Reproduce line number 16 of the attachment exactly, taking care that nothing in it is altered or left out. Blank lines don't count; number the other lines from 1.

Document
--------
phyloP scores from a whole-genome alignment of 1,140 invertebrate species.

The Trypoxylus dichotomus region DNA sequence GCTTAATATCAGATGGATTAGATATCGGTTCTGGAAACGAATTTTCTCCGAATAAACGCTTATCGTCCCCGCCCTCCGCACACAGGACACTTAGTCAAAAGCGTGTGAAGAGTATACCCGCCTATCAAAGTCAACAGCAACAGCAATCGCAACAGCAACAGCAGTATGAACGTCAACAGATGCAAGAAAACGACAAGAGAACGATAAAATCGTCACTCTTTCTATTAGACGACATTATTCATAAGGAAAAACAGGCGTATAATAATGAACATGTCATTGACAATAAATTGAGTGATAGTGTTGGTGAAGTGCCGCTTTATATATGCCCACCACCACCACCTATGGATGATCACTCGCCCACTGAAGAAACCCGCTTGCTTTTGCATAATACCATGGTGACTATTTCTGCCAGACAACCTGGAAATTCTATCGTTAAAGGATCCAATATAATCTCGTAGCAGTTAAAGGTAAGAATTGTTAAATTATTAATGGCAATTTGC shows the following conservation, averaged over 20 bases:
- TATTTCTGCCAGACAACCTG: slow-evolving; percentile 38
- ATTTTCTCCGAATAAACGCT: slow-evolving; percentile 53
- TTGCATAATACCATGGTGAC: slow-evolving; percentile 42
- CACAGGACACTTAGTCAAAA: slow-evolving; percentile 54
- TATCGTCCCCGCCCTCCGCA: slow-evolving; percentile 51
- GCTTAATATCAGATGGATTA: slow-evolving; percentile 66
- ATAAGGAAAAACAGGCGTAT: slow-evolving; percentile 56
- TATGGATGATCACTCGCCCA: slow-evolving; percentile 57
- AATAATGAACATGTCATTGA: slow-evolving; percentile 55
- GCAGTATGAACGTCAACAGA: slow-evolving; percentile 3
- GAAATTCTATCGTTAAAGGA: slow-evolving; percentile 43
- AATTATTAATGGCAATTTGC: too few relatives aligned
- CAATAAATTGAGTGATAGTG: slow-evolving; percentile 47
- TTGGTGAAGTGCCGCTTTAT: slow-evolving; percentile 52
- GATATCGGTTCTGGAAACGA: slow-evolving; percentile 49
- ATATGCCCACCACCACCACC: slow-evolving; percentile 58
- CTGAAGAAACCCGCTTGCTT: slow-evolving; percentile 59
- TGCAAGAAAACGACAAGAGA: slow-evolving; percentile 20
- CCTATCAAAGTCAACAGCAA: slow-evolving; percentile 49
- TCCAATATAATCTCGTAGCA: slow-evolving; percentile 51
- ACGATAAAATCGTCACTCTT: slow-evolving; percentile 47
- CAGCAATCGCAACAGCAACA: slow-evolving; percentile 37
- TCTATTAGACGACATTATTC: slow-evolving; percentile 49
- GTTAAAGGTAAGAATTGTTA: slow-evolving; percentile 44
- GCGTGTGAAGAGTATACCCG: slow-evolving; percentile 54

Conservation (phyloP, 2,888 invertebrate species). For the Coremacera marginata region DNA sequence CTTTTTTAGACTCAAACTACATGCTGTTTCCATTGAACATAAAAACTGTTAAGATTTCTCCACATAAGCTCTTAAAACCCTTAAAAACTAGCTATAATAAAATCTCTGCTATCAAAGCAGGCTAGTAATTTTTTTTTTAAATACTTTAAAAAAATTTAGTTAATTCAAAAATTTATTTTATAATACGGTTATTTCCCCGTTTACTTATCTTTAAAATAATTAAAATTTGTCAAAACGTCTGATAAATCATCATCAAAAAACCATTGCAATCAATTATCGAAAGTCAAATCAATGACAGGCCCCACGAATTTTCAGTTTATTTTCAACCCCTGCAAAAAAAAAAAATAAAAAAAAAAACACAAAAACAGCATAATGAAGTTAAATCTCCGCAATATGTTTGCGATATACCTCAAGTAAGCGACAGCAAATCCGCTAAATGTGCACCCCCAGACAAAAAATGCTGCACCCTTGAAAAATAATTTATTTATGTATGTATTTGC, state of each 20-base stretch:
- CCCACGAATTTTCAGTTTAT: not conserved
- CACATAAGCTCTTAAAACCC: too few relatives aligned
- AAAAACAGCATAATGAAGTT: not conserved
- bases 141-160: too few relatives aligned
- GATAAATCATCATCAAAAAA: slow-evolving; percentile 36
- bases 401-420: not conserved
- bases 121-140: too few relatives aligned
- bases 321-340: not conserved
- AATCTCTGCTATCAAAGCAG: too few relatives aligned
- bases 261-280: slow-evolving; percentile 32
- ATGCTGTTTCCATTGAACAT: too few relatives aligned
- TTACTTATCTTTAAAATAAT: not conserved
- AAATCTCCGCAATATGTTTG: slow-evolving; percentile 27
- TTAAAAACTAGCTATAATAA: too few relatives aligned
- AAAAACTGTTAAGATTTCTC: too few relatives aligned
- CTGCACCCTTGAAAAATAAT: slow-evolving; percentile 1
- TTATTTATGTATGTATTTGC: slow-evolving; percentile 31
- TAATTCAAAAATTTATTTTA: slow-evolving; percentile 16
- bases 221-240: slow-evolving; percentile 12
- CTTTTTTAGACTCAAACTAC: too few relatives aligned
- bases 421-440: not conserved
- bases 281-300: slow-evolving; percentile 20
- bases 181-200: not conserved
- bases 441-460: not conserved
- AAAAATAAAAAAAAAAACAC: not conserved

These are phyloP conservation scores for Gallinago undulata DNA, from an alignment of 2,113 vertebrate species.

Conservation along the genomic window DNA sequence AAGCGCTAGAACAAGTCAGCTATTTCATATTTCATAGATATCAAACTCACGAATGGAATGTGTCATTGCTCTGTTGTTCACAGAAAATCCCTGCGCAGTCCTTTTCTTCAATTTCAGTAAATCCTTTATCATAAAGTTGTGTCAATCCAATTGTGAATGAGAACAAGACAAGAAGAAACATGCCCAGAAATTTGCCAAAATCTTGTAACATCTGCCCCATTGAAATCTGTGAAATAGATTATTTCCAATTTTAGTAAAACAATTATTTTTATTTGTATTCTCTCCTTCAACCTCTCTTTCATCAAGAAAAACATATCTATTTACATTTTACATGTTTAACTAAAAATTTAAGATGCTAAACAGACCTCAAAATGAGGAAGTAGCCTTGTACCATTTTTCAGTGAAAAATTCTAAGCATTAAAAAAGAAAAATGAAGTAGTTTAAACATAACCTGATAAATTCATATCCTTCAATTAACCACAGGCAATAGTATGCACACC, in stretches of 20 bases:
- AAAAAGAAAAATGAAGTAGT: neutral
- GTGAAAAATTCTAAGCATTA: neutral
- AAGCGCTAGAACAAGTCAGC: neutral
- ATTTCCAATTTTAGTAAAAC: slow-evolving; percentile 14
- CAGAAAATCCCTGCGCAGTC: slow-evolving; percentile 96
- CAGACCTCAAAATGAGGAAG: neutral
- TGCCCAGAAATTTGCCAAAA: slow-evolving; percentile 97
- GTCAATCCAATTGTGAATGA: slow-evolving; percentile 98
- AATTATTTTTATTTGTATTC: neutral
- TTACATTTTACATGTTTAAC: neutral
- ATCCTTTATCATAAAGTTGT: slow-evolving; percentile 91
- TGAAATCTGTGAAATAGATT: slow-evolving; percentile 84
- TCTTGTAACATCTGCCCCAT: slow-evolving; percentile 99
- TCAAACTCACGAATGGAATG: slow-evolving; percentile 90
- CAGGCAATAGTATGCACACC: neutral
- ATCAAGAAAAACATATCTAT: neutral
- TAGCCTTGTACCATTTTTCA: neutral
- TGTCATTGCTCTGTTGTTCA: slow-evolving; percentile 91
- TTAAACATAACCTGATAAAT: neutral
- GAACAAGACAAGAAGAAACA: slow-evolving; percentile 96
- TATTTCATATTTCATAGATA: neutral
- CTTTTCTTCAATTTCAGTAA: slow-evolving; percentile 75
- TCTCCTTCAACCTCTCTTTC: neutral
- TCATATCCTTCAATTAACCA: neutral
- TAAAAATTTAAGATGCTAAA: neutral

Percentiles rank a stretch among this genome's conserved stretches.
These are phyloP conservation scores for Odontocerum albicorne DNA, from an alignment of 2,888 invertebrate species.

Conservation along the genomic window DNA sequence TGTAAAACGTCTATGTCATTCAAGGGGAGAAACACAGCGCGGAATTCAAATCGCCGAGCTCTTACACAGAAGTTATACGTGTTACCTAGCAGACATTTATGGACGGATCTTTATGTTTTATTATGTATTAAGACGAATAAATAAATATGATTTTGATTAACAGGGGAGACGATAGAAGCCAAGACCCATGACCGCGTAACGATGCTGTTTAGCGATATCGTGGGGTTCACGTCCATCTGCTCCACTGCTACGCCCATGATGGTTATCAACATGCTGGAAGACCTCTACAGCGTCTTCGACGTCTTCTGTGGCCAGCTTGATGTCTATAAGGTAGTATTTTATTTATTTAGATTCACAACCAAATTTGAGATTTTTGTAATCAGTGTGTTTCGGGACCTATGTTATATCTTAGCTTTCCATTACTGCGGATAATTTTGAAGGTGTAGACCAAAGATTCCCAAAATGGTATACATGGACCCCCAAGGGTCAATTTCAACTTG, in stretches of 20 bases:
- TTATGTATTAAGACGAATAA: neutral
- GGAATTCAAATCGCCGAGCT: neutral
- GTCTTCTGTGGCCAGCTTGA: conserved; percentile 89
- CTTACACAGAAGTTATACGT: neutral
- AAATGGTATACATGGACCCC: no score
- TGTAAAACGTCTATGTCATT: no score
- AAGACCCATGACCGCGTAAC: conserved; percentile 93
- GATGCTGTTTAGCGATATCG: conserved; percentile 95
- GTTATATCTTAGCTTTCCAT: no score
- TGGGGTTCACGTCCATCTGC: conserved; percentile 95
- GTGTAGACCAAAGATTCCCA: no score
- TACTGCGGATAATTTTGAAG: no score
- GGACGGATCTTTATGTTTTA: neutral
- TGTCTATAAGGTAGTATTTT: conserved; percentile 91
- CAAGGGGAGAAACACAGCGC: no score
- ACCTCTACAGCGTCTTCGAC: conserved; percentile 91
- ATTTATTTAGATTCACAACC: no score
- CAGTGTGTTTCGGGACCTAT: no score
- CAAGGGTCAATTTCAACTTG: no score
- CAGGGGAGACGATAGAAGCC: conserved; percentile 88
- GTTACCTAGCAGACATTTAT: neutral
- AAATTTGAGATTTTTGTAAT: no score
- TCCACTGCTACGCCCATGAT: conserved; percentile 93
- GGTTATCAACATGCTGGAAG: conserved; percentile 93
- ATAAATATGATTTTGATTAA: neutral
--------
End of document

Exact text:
- TTGGTGAAGTGCCGCTTTAT: slow-evolving; percentile 52